It’s November. I need to start planning my Christmas card. I’ve been making my own Christmas cards since I was in college, and I enjoy the process of planning and creating the yearly card. I feel like I’m carrying on a family tradition. Both my mother and my aunt Melissa made cards for special occasions. This one, painted by my mother in 1946, may have been meant for my grandmother, Agnes.
Agnes was born on November 1, 1887 in England, and today I want to celebrate her birthday, just a few days late. When she was six months old her parents brought her across the ocean to Connecticut, where she grew up in a happy household with her parents and brother and three sisters. The Biggs family went to the Episcopal Church in Glastonbury, Connecticut. And even after she joined the Congregational Church in Wallingford when she married my grandfather and came to live on the farm, she remained religious in a practical sort of way – going to church when she was able, and making sure her own children got a Sunday School education.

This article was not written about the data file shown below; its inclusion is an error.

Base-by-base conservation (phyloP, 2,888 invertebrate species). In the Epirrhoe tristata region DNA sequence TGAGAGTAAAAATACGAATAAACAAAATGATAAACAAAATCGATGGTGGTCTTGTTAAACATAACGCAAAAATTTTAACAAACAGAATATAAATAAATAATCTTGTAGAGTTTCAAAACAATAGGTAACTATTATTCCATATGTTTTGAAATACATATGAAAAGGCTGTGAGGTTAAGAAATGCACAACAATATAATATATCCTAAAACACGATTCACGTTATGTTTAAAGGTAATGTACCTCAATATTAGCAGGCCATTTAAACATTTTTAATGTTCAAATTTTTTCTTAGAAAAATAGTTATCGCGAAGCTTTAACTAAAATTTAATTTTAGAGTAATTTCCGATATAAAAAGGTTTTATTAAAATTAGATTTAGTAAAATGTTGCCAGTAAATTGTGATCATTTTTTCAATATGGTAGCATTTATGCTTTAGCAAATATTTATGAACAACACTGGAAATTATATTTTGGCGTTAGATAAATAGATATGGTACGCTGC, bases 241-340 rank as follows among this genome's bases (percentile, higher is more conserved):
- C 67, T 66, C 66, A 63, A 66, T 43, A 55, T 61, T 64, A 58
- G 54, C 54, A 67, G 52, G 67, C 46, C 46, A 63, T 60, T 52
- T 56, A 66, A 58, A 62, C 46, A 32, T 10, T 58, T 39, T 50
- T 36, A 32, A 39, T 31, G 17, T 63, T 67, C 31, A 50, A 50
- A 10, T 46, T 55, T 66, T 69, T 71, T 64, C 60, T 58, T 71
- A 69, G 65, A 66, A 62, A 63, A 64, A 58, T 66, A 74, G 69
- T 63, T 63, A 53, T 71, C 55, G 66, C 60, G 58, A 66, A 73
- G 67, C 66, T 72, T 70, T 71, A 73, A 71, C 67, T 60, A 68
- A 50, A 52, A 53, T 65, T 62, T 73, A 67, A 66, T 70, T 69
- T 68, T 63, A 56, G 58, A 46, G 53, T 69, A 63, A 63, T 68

My grandmother was bright and a good student. Her quick mind and cheerful work ethic endeared her to her childhood Sunday school teacher, J. O. Hulbert, who made and sent exquisite birthday, Christmas, New Year’s, and Easter cards to her for over thirty years. When Agnes married my grandfather Ellsworth Hall in 1913, Mr. Hulbert gave her a Book of Common Prayer with this inscription on the front page.
I’m happy that my grandmother, and then my mother, saved these unique cards. I’m sure they influenced my mother’s love of making things. They’ve certainly been an inspiration to me. I admire the care and thought and skill that went into creating such treasures. And I try to picture my grandmother, who I only knew as a mature woman, standing in her parlor wearing her best dress and delighting in the birthday greetings so beautifully made just for her. Happy Birthday Agnes!
On Wednesday: TV Dinners